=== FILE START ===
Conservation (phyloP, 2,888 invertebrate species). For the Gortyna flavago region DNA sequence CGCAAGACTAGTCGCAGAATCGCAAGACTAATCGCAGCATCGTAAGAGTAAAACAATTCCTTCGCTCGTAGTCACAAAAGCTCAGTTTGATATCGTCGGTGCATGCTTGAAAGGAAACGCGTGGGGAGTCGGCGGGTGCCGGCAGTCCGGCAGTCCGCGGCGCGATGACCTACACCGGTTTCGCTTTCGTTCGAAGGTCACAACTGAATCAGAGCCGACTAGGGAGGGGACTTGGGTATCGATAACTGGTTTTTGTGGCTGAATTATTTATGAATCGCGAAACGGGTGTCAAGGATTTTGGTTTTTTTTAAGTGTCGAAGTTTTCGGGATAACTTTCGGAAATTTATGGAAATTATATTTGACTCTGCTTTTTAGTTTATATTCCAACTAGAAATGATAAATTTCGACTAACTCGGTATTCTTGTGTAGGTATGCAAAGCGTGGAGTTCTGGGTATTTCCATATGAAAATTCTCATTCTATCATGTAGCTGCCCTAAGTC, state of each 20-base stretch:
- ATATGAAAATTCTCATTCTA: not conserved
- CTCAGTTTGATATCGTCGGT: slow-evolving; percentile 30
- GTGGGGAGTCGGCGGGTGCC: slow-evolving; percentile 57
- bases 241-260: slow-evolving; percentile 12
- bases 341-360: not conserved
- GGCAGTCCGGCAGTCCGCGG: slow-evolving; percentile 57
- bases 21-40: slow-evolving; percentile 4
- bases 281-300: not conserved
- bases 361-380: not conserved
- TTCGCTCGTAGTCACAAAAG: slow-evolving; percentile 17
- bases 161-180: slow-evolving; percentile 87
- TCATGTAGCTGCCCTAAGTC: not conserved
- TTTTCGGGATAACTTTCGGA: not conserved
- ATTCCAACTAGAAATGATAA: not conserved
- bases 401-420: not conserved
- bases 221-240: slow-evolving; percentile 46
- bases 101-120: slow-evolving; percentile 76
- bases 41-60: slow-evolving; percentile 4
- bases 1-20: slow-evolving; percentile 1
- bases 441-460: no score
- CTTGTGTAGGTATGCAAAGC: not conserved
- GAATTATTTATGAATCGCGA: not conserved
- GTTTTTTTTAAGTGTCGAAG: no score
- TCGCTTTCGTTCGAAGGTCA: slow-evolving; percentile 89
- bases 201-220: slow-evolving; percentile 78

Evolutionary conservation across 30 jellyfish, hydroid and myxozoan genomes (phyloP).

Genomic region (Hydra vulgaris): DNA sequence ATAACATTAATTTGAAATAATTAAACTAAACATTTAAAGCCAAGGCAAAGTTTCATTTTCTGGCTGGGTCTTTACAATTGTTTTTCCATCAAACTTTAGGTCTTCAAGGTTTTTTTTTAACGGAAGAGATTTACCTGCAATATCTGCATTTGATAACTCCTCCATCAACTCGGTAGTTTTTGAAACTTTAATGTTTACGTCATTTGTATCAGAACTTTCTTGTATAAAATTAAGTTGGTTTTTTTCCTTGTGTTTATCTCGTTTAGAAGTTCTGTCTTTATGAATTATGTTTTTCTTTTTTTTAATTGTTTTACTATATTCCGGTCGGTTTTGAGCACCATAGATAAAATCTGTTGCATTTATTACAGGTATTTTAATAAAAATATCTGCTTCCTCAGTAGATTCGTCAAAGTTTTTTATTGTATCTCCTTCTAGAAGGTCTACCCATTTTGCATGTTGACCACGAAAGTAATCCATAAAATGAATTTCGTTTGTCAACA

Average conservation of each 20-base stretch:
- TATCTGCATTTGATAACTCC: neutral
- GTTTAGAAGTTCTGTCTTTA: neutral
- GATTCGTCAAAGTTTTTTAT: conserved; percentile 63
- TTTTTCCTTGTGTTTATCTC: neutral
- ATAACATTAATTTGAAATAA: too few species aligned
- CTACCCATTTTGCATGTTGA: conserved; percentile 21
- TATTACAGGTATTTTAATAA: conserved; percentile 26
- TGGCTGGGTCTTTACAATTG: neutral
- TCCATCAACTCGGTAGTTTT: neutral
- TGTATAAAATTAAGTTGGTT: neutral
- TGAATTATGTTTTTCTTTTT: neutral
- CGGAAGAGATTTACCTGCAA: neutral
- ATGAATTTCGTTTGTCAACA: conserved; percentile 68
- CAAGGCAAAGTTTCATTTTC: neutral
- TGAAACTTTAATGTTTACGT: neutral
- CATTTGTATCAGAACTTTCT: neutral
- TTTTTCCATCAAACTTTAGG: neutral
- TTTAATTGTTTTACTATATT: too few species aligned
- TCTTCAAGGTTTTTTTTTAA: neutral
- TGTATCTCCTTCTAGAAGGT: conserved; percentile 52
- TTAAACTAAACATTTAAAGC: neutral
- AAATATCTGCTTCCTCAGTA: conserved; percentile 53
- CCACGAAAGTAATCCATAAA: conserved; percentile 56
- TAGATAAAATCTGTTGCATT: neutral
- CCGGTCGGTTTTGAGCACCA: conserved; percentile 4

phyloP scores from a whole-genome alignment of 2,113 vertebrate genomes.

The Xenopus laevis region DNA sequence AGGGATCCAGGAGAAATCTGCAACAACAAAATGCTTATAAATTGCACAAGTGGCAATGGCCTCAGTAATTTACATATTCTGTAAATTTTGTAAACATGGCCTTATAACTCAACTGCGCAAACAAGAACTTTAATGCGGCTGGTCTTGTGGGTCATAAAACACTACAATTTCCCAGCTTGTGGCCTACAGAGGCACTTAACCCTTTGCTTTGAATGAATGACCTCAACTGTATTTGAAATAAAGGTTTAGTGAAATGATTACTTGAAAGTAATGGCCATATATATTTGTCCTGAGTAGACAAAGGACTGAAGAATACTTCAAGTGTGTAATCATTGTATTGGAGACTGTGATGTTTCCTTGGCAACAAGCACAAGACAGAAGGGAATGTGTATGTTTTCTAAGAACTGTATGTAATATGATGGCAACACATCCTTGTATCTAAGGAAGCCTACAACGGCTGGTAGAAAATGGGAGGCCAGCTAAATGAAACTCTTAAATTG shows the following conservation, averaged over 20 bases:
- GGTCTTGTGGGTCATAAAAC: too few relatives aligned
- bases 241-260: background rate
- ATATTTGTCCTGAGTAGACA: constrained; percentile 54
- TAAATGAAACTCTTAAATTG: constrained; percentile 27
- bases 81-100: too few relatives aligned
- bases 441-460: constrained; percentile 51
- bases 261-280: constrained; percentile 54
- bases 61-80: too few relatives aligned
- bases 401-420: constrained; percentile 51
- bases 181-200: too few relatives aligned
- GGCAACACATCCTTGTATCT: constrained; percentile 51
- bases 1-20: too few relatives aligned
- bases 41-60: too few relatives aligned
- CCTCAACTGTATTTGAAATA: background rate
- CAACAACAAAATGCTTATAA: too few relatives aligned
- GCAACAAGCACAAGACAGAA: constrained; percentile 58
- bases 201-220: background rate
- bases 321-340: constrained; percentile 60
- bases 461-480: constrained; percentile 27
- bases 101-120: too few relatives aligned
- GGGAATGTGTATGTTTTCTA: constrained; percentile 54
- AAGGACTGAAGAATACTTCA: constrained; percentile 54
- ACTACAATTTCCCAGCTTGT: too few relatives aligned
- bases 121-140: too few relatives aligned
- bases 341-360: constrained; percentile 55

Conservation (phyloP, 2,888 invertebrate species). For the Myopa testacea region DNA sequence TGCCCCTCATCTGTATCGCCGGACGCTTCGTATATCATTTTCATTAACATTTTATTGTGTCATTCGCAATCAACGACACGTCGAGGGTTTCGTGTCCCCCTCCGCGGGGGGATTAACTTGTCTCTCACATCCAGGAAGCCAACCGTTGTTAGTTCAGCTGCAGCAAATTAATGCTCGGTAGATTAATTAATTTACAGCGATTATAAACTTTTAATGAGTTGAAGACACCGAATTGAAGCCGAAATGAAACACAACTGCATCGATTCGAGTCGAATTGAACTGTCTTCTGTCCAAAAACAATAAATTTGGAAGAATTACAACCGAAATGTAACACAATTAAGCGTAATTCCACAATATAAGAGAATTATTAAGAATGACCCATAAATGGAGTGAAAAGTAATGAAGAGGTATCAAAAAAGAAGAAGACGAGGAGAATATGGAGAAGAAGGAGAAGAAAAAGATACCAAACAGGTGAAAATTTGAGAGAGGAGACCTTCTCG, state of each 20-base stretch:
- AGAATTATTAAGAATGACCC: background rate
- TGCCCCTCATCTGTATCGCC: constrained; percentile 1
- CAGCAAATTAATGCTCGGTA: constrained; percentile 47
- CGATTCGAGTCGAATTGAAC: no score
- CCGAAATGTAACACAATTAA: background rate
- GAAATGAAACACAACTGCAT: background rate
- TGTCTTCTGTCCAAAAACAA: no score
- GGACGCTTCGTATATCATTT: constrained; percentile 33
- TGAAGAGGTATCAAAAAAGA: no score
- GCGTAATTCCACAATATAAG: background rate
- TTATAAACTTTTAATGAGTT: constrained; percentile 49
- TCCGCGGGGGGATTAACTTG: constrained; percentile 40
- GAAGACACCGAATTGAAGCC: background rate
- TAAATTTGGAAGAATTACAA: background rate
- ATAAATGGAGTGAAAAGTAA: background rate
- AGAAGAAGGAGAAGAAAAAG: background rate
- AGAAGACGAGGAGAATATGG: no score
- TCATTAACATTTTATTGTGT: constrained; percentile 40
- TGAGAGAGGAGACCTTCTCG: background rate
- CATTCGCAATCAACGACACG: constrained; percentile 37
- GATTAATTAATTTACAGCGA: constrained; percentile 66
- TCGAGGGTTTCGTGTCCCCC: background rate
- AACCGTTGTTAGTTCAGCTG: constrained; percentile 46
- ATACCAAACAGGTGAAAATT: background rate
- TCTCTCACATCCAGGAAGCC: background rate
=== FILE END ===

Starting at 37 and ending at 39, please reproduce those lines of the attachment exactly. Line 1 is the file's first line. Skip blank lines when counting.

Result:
- TGGCTGGGTCTTTACAATTG: neutral
- TCCATCAACTCGGTAGTTTT: neutral
- TGTATAAAATTAAGTTGGTT: neutral